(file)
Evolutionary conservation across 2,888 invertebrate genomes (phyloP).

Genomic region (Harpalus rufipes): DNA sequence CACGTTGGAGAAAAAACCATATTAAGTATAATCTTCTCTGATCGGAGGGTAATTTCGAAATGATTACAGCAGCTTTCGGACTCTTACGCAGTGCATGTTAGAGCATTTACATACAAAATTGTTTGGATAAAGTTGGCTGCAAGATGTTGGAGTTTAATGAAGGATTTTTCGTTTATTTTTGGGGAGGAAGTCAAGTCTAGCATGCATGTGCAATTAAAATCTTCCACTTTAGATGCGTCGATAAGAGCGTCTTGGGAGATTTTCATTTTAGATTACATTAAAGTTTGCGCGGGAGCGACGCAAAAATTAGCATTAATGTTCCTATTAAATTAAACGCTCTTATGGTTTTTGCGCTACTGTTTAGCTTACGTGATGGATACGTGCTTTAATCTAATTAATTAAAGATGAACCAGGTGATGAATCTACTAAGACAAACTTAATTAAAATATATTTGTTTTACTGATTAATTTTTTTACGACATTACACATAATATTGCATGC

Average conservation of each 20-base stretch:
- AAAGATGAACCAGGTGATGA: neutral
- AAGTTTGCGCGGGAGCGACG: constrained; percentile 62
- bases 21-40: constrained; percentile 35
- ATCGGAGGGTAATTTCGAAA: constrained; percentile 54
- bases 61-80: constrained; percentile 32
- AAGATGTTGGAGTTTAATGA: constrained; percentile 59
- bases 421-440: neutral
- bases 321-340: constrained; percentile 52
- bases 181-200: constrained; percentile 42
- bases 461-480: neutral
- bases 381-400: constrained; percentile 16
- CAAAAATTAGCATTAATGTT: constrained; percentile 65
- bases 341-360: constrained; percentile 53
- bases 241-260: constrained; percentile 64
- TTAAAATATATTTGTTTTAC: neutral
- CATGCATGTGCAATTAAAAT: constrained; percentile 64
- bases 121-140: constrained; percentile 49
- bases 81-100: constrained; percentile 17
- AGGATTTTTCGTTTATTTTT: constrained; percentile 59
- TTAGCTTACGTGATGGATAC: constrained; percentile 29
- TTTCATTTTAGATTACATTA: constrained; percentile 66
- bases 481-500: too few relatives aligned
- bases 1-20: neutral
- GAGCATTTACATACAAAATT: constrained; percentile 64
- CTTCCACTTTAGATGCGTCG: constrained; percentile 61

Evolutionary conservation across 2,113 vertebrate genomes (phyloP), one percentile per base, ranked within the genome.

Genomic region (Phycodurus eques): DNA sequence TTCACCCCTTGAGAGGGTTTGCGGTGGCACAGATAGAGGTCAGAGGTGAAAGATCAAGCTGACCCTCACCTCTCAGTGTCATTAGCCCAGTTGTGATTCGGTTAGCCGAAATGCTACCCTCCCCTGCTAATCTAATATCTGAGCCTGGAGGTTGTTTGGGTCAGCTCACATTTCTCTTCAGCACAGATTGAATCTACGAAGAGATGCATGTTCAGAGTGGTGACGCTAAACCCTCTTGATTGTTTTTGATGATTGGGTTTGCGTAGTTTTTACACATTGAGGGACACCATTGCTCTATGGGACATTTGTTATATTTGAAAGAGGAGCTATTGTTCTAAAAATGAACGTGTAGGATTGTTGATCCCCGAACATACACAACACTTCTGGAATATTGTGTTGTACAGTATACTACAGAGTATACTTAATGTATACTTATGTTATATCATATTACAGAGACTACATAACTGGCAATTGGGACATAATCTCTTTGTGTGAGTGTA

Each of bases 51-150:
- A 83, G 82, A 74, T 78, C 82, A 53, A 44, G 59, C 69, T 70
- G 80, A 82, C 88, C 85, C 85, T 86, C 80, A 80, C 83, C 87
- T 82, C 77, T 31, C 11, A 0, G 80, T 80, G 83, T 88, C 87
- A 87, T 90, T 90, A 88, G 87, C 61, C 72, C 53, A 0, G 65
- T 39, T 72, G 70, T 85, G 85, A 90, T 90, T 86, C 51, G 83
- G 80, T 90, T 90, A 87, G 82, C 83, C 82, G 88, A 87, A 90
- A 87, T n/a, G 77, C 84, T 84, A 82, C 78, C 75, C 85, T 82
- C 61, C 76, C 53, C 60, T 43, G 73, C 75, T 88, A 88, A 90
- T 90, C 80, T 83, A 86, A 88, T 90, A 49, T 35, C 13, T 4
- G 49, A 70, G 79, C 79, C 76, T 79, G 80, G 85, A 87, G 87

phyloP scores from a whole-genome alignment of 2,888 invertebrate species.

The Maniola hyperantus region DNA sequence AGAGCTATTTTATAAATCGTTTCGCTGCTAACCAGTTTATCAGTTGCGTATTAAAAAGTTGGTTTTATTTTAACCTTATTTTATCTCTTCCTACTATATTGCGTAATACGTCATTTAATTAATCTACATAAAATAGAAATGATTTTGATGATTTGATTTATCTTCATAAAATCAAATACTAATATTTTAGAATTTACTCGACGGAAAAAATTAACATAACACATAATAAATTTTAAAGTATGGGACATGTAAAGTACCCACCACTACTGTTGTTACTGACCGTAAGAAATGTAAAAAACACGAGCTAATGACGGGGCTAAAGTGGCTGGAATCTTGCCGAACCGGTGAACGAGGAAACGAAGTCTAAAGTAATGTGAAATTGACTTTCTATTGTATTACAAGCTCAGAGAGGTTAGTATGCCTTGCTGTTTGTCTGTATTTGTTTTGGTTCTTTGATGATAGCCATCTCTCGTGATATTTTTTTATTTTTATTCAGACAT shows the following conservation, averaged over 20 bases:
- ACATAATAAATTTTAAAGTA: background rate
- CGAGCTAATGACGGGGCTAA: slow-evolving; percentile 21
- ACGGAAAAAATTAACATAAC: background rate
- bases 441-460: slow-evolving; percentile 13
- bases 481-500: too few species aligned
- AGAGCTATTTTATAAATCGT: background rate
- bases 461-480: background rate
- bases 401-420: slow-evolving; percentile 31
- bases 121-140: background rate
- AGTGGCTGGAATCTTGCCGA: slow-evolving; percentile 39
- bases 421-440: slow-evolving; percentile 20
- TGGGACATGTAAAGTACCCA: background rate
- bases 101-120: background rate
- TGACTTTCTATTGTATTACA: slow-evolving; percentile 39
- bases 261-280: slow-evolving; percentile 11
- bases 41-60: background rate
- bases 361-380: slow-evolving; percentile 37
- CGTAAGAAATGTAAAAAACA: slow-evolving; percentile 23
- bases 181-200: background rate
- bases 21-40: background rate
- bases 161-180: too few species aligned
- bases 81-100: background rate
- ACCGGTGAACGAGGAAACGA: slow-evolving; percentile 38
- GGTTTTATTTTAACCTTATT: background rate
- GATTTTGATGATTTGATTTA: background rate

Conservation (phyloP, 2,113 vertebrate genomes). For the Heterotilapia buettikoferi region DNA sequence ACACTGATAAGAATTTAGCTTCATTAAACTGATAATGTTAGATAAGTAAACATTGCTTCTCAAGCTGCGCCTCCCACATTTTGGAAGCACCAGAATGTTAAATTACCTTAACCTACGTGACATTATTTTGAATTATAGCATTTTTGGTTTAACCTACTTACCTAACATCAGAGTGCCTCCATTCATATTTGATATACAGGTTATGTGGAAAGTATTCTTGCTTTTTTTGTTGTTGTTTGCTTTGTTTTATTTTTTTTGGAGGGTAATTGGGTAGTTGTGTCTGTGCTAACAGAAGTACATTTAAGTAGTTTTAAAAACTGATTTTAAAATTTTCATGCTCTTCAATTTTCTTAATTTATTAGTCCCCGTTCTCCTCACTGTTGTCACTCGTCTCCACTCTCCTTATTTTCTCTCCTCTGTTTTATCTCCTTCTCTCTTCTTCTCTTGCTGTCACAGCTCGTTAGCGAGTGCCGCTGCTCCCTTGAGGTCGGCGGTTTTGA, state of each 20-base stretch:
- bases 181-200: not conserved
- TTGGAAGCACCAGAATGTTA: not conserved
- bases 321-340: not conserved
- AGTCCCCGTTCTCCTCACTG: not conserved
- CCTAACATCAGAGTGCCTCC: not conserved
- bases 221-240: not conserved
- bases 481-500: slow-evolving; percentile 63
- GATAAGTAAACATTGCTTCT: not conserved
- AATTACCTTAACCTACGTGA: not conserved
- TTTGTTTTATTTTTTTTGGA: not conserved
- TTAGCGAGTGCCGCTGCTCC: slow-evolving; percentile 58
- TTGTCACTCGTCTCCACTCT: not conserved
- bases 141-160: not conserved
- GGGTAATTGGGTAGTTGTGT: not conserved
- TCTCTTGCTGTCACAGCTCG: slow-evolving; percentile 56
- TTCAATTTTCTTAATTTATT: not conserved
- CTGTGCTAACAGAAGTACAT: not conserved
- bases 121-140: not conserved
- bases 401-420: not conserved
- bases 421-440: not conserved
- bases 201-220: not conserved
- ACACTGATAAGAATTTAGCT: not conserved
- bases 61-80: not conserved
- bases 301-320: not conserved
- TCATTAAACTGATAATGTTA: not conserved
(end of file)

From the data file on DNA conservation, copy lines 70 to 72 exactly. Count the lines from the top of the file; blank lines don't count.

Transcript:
- bases 181-200: not conserved
- TTGGAAGCACCAGAATGTTA: not conserved
- bases 321-340: not conserved